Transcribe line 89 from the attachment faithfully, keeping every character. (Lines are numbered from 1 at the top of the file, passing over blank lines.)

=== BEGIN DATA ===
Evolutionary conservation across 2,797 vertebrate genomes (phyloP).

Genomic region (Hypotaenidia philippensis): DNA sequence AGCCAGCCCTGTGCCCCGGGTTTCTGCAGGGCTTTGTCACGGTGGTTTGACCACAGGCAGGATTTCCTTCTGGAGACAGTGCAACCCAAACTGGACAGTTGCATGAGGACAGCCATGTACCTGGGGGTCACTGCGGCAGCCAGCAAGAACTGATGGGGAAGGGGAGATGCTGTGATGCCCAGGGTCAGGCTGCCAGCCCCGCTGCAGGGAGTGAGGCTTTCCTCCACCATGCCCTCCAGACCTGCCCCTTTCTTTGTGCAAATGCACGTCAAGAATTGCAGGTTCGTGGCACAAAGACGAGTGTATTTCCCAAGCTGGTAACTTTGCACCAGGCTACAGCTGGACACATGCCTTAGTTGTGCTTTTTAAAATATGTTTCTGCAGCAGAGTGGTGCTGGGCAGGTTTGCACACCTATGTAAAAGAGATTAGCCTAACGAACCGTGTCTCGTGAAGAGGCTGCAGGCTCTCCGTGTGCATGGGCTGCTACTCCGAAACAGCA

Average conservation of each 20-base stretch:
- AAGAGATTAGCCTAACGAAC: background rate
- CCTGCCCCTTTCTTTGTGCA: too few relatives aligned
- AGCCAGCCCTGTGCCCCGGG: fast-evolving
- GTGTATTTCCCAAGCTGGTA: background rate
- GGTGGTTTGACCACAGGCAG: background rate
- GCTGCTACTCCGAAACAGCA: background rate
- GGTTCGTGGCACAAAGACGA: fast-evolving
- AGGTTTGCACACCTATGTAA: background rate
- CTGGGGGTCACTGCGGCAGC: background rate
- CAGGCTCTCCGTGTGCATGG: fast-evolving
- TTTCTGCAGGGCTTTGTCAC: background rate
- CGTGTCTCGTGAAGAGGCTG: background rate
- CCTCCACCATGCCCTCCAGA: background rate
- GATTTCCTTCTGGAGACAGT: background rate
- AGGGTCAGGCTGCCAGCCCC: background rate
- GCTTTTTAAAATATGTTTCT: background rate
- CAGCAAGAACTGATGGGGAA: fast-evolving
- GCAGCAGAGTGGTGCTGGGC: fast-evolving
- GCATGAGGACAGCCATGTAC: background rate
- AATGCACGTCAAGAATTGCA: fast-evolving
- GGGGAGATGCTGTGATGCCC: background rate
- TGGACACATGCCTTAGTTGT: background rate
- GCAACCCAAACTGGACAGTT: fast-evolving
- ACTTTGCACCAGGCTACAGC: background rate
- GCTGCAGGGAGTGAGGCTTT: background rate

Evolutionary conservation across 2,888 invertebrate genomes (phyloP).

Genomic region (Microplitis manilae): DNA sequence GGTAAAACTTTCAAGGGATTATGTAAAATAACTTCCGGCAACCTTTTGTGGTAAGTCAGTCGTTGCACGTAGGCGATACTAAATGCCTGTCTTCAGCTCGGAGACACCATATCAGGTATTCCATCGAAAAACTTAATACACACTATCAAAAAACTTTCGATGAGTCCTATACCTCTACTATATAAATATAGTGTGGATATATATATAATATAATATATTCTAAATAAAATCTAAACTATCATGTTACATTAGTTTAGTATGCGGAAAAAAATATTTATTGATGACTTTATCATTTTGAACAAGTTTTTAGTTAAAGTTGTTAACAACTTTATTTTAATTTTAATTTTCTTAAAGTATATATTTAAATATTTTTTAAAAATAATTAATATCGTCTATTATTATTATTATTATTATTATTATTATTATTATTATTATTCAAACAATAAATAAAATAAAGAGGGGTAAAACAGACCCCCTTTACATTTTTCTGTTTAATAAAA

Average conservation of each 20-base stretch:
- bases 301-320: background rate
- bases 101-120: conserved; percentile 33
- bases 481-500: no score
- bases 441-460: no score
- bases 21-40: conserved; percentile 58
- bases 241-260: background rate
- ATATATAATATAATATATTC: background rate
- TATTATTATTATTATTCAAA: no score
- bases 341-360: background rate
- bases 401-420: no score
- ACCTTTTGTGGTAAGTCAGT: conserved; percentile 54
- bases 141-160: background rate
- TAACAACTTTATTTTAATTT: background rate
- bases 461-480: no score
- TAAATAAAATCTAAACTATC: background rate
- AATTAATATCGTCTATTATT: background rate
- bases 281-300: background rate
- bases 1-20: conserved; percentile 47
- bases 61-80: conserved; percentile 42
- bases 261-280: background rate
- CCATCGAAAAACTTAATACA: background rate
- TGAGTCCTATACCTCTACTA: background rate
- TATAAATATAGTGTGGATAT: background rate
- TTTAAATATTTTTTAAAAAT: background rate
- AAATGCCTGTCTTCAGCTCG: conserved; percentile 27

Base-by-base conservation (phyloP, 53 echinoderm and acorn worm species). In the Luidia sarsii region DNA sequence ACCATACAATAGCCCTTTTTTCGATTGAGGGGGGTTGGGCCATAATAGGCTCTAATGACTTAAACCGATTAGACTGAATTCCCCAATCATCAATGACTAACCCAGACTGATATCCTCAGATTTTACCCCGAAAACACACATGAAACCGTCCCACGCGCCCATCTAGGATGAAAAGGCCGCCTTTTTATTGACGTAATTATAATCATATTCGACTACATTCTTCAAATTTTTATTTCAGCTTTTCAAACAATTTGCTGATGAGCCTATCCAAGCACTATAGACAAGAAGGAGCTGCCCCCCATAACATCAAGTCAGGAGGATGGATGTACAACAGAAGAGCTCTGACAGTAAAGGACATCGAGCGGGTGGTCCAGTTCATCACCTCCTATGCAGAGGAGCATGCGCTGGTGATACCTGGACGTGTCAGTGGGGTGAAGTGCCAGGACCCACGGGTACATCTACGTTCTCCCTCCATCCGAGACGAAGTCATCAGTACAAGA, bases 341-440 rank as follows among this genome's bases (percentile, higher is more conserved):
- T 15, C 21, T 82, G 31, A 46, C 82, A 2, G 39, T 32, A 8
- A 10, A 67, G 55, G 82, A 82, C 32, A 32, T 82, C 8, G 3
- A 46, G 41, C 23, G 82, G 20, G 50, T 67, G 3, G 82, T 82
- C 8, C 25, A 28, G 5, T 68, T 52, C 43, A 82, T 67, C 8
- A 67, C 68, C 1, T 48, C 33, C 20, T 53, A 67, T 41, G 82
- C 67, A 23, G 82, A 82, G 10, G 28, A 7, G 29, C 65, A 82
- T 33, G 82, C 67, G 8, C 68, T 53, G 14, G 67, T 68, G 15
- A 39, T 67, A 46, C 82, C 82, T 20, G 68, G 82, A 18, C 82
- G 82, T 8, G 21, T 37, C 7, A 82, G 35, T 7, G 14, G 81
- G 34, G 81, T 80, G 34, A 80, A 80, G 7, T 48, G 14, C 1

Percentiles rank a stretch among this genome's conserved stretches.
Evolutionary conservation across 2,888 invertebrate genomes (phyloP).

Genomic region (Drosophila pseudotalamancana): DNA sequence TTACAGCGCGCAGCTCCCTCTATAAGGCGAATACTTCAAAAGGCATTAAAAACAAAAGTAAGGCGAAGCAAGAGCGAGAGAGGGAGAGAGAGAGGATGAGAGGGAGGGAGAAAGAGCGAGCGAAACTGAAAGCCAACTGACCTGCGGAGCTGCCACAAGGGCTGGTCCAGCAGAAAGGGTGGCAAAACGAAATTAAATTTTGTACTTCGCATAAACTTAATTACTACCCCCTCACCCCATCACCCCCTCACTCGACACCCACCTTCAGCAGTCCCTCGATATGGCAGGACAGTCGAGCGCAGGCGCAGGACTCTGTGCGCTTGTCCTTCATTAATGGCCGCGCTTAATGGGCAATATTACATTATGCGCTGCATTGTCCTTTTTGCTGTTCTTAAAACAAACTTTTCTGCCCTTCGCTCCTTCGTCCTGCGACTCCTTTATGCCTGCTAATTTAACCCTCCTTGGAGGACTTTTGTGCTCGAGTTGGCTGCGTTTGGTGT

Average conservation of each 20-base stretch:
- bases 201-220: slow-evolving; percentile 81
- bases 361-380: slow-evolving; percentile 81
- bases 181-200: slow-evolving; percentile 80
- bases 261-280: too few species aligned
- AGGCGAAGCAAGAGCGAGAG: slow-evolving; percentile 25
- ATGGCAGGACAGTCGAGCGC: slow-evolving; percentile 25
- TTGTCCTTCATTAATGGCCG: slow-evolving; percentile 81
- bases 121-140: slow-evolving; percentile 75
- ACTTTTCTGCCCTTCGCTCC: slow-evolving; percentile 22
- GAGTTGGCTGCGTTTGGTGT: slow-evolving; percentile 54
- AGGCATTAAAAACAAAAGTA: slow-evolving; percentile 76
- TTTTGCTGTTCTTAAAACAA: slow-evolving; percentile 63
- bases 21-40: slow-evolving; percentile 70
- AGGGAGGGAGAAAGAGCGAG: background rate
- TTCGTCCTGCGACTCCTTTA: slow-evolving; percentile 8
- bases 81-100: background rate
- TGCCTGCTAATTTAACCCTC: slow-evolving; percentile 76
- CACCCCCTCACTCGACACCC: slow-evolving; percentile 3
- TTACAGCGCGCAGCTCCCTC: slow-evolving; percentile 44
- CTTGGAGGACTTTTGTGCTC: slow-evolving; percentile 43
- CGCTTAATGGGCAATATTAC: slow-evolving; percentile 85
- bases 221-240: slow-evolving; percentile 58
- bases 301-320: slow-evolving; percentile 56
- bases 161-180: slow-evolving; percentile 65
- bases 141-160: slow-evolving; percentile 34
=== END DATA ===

- CACCCCCTCACTCGACACCC: slow-evolving; percentile 3